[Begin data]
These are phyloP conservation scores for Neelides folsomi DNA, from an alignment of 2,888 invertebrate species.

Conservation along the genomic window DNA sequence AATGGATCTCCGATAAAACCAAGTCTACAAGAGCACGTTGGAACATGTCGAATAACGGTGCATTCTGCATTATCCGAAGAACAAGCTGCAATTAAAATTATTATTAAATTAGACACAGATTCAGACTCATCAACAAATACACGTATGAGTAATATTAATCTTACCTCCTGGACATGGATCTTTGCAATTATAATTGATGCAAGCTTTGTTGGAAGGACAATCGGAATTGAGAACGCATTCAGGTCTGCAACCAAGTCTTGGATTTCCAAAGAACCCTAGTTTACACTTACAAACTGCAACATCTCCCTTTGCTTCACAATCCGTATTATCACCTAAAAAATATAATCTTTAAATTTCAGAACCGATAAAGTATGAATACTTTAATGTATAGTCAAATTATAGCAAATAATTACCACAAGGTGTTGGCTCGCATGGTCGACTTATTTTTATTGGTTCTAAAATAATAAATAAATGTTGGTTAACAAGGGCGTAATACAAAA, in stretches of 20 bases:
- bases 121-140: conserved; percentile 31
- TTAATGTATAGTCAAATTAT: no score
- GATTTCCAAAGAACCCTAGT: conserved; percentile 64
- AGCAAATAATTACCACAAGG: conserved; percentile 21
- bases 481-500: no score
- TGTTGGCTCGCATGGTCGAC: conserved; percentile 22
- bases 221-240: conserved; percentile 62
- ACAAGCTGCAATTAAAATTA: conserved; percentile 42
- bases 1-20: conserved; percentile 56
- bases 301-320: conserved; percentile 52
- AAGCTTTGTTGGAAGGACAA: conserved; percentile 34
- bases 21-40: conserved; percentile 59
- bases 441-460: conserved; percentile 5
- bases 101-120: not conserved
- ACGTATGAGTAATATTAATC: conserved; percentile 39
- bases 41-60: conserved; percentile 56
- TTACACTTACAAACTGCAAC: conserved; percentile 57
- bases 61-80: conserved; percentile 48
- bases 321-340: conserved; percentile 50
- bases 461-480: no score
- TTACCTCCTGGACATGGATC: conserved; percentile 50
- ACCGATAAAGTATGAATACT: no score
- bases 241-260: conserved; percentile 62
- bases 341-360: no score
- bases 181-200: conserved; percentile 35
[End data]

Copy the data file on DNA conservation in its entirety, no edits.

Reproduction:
These are phyloP conservation scores for Neelides folsomi DNA, from an alignment of 2,888 invertebrate species.

Conservation along the genomic window DNA sequence AATGGATCTCCGATAAAACCAAGTCTACAAGAGCACGTTGGAACATGTCGAATAACGGTGCATTCTGCATTATCCGAAGAACAAGCTGCAATTAAAATTATTATTAAATTAGACACAGATTCAGACTCATCAACAAATACACGTATGAGTAATATTAATCTTACCTCCTGGACATGGATCTTTGCAATTATAATTGATGCAAGCTTTGTTGGAAGGACAATCGGAATTGAGAACGCATTCAGGTCTGCAACCAAGTCTTGGATTTCCAAAGAACCCTAGTTTACACTTACAAACTGCAACATCTCCCTTTGCTTCACAATCCGTATTATCACCTAAAAAATATAATCTTTAAATTTCAGAACCGATAAAGTATGAATACTTTAATGTATAGTCAAATTATAGCAAATAATTACCACAAGGTGTTGGCTCGCATGGTCGACTTATTTTTATTGGTTCTAAAATAATAAATAAATGTTGGTTAACAAGGGCGTAATACAAAA, in stretches of 20 bases:
- bases 121-140: conserved; percentile 31
- TTAATGTATAGTCAAATTAT: no score
- GATTTCCAAAGAACCCTAGT: conserved; percentile 64
- AGCAAATAATTACCACAAGG: conserved; percentile 21
- bases 481-500: no score
- TGTTGGCTCGCATGGTCGAC: conserved; percentile 22
- bases 221-240: conserved; percentile 62
- ACAAGCTGCAATTAAAATTA: conserved; percentile 42
- bases 1-20: conserved; percentile 56
- bases 301-320: conserved; percentile 52
- AAGCTTTGTTGGAAGGACAA: conserved; percentile 34
- bases 21-40: conserved; percentile 59
- bases 441-460: conserved; percentile 5
- bases 101-120: not conserved
- ACGTATGAGTAATATTAATC: conserved; percentile 39
- bases 41-60: conserved; percentile 56
- TTACACTTACAAACTGCAAC: conserved; percentile 57
- bases 61-80: conserved; percentile 48
- bases 321-340: conserved; percentile 50
- bases 461-480: no score
- TTACCTCCTGGACATGGATC: conserved; percentile 50
- ACCGATAAAGTATGAATACT: no score
- bases 241-260: conserved; percentile 62
- bases 341-360: no score
- bases 181-200: conserved; percentile 35